Felony charges against 62 more bikers in the 2015 Twin Peaks shootout were dismissed Tuesday, the largest of several rounds of recent dismissals.
Judge Ralph Strother of 19th State District Court signed dismissals requested by the McLennan County District Attorney’s office for 42 cases Tuesday morning. The dismissals, like others recently, state the DA’s office decided to dismiss the cases to focus on “more culpable” defendants.
Tuesday afternoon, 54th State District Judge Matt Johnson signed an additional 20 dismissals, bringing the day’s total to 62 cases.
“I was very happy to sign the dismissals,” Strother said Tuesday.
With the dismissals, only about a quarter of those indicted in the Twin Peaks incident remain under indictment.
The May 17, 2015, shootout between rival Cossacks and Bandidos motorcycle groups in the parking lot of Waco’s Twin Peaks restaurant left nine dead and 20 wounded. On that day, 177 people were arrested at the direction of District Attorney Abel Reyna, facing identical charges of engaging in organized criminal activity with underlying charges of murder and aggravated assault.
After the incident, 155 bikers were indicted, but 117 of those have now been dismissed, leaving 38 still under indictment. Only one defendant, Christopher Jacob Carrizal, a Bandido chapter president from Dallas, has been tried in the shootout. His case ended in a mistrial in November. His retrial is set for Sept. 10 in 54th State District Court.
Among the defendants with cases dismissed Tuesday were Christopher Julian Carrizal, Carrizal’s father who was wounded in the shootout. The elder Carrizal is named in the original indictment as a victim and a defendant.
John Wilson and his son, Jacob Wilson, both of Waco, also were among those whose charges were dismissed. John Wilson is the owner of Legend Cycles and was a Cossack.
“I have been doing a lot of praying over the last three years and I think those prayers have been answered,” said the elder Wilson, 55. “I want to thank all the people out there who supported us and prayed with us and spoke out against all of this. Part of justice has been done. There is still more justice to be done, but I am thankful for the events of today.”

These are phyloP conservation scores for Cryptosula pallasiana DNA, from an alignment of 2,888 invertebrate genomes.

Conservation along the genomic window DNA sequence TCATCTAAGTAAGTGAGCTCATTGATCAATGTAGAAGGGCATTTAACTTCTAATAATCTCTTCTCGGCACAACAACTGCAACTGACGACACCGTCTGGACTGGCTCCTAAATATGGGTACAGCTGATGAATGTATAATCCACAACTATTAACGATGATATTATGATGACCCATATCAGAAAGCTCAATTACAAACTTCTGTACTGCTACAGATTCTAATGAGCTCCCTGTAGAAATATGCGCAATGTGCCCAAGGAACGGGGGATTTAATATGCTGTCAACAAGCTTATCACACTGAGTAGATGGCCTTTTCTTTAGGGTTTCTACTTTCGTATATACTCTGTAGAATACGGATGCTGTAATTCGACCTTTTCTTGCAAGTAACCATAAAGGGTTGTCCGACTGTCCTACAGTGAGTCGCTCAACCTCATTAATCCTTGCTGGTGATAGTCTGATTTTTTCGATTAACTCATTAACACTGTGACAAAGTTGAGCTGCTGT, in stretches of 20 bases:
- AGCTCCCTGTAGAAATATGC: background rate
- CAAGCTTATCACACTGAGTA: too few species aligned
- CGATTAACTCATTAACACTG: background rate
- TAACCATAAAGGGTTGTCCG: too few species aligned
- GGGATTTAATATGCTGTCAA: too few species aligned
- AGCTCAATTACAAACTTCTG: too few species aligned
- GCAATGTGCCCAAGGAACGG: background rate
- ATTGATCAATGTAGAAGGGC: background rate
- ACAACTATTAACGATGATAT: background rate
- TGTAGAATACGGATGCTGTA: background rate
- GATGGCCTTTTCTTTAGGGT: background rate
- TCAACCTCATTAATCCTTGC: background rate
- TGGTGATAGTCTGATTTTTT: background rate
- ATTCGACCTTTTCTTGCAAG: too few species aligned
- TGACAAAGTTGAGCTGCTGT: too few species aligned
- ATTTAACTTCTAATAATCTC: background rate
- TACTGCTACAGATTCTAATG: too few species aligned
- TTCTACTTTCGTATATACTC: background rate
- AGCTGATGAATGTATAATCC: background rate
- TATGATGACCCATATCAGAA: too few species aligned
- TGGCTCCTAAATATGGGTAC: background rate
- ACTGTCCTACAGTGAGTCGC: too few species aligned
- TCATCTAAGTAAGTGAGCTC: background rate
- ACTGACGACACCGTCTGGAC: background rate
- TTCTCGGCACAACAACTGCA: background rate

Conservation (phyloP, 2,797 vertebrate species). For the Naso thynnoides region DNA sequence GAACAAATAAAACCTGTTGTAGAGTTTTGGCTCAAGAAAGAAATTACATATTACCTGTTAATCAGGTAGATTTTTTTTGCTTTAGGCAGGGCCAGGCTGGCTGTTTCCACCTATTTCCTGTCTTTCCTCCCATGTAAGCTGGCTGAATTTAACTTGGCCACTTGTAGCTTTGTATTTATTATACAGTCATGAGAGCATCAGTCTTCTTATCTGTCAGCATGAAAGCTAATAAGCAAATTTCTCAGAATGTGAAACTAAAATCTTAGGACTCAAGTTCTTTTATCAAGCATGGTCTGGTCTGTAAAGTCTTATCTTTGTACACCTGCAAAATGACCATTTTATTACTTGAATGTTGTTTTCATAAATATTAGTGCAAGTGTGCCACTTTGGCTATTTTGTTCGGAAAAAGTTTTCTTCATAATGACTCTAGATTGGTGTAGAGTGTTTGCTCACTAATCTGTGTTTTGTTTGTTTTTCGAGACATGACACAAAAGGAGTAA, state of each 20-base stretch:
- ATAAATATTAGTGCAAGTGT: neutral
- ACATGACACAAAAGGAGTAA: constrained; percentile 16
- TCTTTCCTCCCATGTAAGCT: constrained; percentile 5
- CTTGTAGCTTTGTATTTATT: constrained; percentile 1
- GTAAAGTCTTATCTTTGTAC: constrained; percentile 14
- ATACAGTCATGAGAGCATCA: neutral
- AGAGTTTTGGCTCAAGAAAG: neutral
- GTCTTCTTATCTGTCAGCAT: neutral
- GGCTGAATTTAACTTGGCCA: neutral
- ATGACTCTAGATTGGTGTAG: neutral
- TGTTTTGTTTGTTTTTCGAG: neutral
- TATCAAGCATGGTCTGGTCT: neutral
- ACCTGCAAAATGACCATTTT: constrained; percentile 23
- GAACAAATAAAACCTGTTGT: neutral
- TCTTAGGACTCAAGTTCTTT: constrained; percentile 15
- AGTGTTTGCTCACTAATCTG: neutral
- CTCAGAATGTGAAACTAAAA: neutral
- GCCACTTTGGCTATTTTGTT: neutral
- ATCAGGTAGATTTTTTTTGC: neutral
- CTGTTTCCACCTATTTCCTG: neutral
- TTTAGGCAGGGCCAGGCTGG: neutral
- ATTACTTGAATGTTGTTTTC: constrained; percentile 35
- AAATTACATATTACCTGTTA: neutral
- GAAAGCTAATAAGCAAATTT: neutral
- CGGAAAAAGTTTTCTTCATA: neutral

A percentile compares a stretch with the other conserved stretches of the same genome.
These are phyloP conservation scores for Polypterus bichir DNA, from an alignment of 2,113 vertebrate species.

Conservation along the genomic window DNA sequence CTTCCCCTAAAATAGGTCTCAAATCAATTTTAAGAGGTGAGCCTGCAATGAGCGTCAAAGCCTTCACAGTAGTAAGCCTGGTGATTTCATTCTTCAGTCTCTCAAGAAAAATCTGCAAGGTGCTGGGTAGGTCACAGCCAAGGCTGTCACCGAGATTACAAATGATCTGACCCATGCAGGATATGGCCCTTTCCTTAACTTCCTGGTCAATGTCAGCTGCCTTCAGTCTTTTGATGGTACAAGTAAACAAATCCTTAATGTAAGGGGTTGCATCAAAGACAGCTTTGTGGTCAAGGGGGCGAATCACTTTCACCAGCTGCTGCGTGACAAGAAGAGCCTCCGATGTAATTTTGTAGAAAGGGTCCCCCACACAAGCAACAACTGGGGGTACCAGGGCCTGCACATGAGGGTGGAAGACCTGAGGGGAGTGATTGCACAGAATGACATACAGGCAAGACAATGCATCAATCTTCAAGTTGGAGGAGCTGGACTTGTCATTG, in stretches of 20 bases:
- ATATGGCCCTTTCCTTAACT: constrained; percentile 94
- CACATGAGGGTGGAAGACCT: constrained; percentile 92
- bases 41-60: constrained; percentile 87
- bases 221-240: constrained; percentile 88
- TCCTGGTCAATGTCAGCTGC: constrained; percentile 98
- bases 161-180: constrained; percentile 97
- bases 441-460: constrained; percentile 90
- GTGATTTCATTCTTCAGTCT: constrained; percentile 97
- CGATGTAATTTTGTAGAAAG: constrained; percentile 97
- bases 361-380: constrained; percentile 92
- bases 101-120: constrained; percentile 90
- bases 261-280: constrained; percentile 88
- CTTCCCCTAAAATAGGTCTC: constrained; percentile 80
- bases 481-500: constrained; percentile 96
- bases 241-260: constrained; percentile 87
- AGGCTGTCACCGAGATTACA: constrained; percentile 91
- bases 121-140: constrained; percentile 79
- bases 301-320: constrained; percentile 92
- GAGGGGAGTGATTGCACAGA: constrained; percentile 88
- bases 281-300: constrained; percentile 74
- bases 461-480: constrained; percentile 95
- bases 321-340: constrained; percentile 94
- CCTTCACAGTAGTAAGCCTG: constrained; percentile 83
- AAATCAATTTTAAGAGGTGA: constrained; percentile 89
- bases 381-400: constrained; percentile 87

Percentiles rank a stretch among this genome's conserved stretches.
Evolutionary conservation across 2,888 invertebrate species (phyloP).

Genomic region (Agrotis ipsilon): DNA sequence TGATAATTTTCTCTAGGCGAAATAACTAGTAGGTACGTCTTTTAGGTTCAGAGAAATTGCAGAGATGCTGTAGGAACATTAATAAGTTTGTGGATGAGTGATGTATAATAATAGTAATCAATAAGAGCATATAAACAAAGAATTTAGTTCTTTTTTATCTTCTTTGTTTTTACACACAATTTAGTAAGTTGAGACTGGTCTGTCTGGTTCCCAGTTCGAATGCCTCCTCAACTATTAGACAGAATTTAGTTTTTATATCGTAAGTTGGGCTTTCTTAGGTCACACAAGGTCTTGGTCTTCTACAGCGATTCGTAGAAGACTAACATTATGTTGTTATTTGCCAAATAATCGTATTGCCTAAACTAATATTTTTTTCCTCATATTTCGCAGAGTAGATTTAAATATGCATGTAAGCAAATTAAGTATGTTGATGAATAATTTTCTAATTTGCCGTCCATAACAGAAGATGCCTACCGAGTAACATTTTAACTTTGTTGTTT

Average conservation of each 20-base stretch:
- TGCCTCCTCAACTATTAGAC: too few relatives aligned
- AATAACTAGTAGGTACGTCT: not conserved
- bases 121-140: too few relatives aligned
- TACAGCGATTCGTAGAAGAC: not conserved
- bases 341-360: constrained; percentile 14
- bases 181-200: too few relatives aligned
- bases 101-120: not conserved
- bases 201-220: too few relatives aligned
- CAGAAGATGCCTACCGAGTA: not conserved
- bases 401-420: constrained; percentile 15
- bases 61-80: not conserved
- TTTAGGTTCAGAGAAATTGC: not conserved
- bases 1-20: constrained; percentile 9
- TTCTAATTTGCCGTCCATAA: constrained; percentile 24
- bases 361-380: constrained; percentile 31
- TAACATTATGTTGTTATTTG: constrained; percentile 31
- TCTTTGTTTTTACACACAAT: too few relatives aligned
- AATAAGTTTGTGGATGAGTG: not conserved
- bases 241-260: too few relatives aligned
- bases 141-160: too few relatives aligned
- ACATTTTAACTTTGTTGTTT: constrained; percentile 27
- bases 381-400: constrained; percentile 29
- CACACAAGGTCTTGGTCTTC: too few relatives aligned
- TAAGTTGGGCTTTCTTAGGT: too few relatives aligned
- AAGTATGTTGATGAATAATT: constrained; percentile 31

Wilson was jailed 28 days after the shootout, while his 31-year-old son was locked up 37 days. He said when he speaks of justice yet to come, he is referring to 130 civil rights lawsuits filed by bikers against Reyna, McLennan County, the Waco Police Department and local and state law enforcement officials.
He also said officials seized two Harley Davidson motorcycles that he and his son were riding that day that have not been returned, plus personal property, including keys to his house, his business and his John Deere tractor.
“I still have friends who are gone who haven’t found justice yet,” Wilson said.
Houston attorney Paul Looney, who represents Phillip White, whose case was dismissed Tuesday, said if the DA’s office had reviewed the evidence before deciding to indict 155 people, it would have led to far fewer defendants and caused far less heartache and suffering.
“I’m very gratified to see that the district attorney’s office is being discerning about who should be charged and who shouldn’t be,” Looney said. “Unfortunately, they are tippy-toeing into this a few at a time and it’s three years down the road.”
Dallas attorney Don Tittle, who represents more than 100 bikers in federal civil rights lawsuits filed in Austin, said the dismissals “have been a long time coming” but they left him practically speechless.
“I guess what strikes me the most is that they arrested and indicted all these people without a great deal of individual consideration, and now they are actually, without any new evidence, with the same evidence that was before them on the night of this incident, dismissing cases en masse,” Tittle said. “It’s like they really didn’t consider the facts in order to arrest everyone, but now they are going through the evidence and dismissing almost everyone. It is completely backward.”